I generally agree with your view of Boromir, but in my personal opinion there were more factors in play. First of all, Boromir lived his whole life in the shadow of war. Sauron was active in Mordor since long before his birth, when he was driven from Dol Guldur. He would have been fighting since he was a young man in a steadily deteriorating situation. Moreover less than a year ago they lost the part of Osgiliath on the far side of the river. As a responsible leader of his people he must have been desperately worried about his city, while the quest dragged on with no end in sight. I think the ring latched on that desperation af an essentially decent man, and that it was a significant factor in his choice to take the ring from Frodo.
Furthermore I believe there is another part to Boromir's betrayal. The simarillion says that even Morgoth had a part to play in Eru's song. Boromir's betrayal gave Frodo an essential push to finally leave the company and head to Mordor. I think that without his actions the quest would have come to a disastrous end; with Frodo either captured by Uruk-Hai or in Gondor in Denethor's hands. If Middle-Earth is a world were fate exisis and if it was Boromir's fate to join the quest, perhaps it was also his fate and necessary that he betray Frodo.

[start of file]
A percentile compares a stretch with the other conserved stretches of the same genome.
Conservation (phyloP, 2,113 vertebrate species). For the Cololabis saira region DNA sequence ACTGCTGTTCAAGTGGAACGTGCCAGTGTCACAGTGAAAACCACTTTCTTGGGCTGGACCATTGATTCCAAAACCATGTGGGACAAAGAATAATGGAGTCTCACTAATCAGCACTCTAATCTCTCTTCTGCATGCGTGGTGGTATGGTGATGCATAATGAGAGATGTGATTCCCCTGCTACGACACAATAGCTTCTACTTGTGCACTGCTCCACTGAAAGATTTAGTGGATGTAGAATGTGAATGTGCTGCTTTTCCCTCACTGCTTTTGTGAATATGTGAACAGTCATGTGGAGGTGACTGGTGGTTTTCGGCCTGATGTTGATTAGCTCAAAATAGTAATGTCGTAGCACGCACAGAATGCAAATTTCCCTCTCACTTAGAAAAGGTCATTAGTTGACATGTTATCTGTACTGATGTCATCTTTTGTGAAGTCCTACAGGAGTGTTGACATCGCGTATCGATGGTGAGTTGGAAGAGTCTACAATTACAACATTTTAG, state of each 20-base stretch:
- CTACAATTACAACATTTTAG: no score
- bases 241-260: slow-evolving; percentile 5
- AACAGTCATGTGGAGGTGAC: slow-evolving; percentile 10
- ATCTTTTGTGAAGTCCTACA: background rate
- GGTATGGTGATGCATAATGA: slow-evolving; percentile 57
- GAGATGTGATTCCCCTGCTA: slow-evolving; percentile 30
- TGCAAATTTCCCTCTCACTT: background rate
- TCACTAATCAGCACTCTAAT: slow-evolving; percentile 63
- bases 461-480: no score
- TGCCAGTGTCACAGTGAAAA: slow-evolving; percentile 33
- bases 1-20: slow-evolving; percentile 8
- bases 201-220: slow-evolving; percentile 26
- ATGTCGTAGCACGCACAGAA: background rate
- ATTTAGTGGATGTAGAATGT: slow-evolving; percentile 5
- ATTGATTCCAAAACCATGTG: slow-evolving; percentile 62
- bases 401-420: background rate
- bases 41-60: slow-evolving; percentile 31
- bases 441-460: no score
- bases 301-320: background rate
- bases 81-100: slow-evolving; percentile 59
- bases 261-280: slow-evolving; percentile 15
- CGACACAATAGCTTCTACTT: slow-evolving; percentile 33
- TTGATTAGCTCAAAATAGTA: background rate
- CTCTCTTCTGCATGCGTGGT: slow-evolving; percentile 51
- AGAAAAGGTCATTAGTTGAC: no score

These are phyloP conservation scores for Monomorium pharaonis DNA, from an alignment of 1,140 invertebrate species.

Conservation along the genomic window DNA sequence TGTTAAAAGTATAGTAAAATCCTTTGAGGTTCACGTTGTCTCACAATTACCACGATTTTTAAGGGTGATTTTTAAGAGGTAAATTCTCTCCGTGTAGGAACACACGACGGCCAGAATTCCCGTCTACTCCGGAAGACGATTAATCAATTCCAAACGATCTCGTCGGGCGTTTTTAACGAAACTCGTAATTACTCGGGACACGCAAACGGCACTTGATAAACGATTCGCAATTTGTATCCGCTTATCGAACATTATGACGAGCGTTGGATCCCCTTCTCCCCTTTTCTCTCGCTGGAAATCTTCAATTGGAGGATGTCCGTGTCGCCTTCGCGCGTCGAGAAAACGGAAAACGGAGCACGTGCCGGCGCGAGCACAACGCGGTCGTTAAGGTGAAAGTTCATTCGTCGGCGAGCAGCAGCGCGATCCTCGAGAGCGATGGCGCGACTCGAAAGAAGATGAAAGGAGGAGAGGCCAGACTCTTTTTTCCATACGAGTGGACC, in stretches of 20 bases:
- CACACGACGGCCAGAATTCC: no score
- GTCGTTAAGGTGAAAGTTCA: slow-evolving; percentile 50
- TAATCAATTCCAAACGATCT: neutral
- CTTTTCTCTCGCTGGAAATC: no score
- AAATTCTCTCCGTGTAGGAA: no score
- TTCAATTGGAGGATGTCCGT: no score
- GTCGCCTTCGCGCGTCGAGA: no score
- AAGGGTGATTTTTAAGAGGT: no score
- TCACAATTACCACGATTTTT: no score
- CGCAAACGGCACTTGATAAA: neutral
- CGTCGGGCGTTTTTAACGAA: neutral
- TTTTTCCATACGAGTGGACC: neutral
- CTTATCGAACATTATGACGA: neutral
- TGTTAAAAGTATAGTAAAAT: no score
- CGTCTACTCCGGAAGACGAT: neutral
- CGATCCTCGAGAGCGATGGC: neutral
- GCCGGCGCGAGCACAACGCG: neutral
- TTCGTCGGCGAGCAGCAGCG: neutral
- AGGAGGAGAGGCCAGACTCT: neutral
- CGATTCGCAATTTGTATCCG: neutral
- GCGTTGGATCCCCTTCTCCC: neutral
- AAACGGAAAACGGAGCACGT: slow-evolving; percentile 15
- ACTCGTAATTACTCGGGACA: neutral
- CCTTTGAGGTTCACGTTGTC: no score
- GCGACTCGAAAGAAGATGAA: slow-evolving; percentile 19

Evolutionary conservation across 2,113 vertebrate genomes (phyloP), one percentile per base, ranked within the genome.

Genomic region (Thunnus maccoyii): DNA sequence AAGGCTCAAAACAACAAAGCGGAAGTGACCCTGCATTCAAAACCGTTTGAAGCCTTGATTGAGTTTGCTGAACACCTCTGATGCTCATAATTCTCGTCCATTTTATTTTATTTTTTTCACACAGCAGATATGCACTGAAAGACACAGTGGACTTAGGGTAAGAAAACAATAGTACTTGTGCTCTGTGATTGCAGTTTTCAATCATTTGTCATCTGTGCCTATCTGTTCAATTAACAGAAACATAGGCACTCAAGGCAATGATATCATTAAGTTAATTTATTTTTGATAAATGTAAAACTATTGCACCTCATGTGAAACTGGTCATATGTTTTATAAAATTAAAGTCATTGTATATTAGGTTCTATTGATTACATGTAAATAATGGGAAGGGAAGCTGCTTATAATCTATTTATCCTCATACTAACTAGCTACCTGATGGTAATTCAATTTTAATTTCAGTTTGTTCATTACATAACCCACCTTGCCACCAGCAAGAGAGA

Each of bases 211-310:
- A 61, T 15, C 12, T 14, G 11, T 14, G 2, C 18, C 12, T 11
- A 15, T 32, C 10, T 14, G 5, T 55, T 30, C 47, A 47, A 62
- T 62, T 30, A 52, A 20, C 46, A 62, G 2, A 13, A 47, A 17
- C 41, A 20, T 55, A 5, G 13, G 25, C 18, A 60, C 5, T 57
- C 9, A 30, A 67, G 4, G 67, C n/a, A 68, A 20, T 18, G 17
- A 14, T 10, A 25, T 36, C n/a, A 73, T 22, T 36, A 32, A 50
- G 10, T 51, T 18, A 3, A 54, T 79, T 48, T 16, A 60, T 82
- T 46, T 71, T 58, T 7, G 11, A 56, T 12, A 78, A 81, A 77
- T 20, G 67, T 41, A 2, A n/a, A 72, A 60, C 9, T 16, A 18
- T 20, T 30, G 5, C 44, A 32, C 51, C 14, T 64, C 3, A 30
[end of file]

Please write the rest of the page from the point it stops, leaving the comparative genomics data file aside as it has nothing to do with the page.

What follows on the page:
To conclude, I view Boromir as a decent but flawed and desperate man caught up in forces far beyond the control of a single mortal. So I think you make good points, but I have some addenda.
Finally, thank you for sharing your opinion with us and for letting me get my own out in a somewhat coherent manner.